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Friday, October 07, 2022

Biden Calls For Action At UN Climate Summit

Biden Calls For Action At UN Climate Summit

President Biden assured world leaders at the United Nations Global Climate Summit that the United States would pass legislation providing for unprecedented investment in clean energy and deliver on its promise to cut carbon emissions.

“We will demonstrate to the world that the US is not only back at the negotiating table, but hopefully leading the way by the strength of our example,” the president said in his speech on Monday. “I know this is not the case, and therefore my administration is working overtime to show that our climate commitments are actions, not words.”

Biden’s speech was aimed at supporting the climate ambitions of other leaders at a time when expectations for the summit are low, despite warnings from scientists that the world is dangerously overheating.

The failure of Congress to pass an important climate law before the summit began has put Biden in a weaker bargaining position than the White House had hoped. Large issuers such as China, India and Russia have declined to set more ambitious carbon reduction targets. And the G20 meeting in Rome ended on Sunday with an agreement that critics say are far from constructive action to contain the rise in temperatures.

Speaking on Monday at the summit’s opening ceremony, UN Secretary-General António Guterres warned that recent statements by leading polluting countries could mistakenly give the impression that the world is on track to prevent the worst impacts of climate change.

“This is an illusion,” he said. “Even if the recent promises were clear and credible, and there are serious questions on some of them, we are still heading for a climate disaster.”

British Prime Minister Boris Johnson likened the fight to climate change to James Bond frantically working to defuse a bomb as the clock ticked to oblivion.

“If we fail, they will not forgive us,” he said. “They will learn that Glasgow was a historic turning point where history has not changed.”

If all goes better than event organizers and international leaders anticipate, the Glasgow Summit could set a course for global action to tackle climate change.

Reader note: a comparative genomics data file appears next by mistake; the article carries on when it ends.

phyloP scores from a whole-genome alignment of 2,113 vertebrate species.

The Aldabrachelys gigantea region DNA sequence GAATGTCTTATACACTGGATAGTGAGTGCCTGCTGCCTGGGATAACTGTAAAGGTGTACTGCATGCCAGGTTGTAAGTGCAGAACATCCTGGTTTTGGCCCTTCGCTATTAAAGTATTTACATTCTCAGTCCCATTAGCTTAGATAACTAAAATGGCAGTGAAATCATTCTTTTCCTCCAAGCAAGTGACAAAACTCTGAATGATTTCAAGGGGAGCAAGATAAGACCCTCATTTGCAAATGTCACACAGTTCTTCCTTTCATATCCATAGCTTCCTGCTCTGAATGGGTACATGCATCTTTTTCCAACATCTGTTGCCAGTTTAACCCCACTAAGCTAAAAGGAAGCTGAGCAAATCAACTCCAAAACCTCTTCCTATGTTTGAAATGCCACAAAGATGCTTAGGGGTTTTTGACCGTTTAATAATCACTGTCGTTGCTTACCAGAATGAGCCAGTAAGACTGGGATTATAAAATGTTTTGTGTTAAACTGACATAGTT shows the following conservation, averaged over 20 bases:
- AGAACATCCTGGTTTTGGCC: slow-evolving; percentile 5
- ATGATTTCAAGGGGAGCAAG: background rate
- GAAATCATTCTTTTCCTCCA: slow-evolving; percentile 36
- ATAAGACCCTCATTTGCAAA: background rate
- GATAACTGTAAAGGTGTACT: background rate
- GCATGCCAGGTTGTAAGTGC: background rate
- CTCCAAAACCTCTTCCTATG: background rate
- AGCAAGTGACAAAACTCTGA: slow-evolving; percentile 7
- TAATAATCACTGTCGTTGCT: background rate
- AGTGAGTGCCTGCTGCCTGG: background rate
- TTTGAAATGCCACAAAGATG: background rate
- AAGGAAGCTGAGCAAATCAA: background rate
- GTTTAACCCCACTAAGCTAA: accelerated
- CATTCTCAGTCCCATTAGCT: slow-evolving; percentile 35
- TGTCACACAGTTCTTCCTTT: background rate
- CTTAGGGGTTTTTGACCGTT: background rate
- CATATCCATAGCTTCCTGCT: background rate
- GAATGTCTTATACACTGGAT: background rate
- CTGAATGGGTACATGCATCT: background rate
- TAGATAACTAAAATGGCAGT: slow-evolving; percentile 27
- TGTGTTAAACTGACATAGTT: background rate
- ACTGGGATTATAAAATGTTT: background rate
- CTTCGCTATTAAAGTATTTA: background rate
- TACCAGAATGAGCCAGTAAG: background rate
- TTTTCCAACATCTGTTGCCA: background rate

The event is intended to be an update to the 2015 Paris Climate Agreement, when 195 international leaders committed to keeping temperatures up to 1.5 degrees Celsius (2.7 degrees Fahrenheit) above pre-industrial levels. Beyond that threshold, heatwaves, floods, crop failures and wildfires will become increasingly common and deadly, scientists say.

The leaders were to arrive at the summit with new, more ambitious climate targets that would change the current trajectory of the world, which is approaching a warming of about 3 degrees Celsius by 2100.

Wealthy countries are also facing pressure from developing countries to deliver on a promise they made back in 2009, when the United States and other countries agreed they would provide $ 100 billion a year by 2020 to help poor countries. reduce carbon emissions and switch to cleaner fuel sources. and adapt to the effects of climate change. So far, wealthy countries are in short supply, and according to recent estimates, they may not receive the full amount until 2023.

Over the next two days, Glasgow will become the world leaders’ circle of speakers. Biden is due to give a speech on Monday afternoon in Scotland.

Speaking to reporters on Air Force One as the president flew from Rome to Scotland on Monday morning, National Security Adviser Jake Sullivan said Biden’s speech would be a “combat appeal.”

“This will be a very strong statement of his personal commitment, the commitment of our country to not only do our part, but also help the world mobilize and catalyze action to achieve our goals,” Sullivan said.

As soon as Biden and other heads of government leave on Tuesday, diplomats and delegates will begin negotiations on a long-awaited agreement that sets out how the world will limit warming to 1.5 degrees Celsius. They will also try to resolve disputes over financial aid and try to complete a set of rules for how countries account for and lend for greenhouse gas emissions reductions.

What they do or fail to achieve in the 12-day conference will be a sign of whether the unity and shared determination shown in Paris can be reborn.

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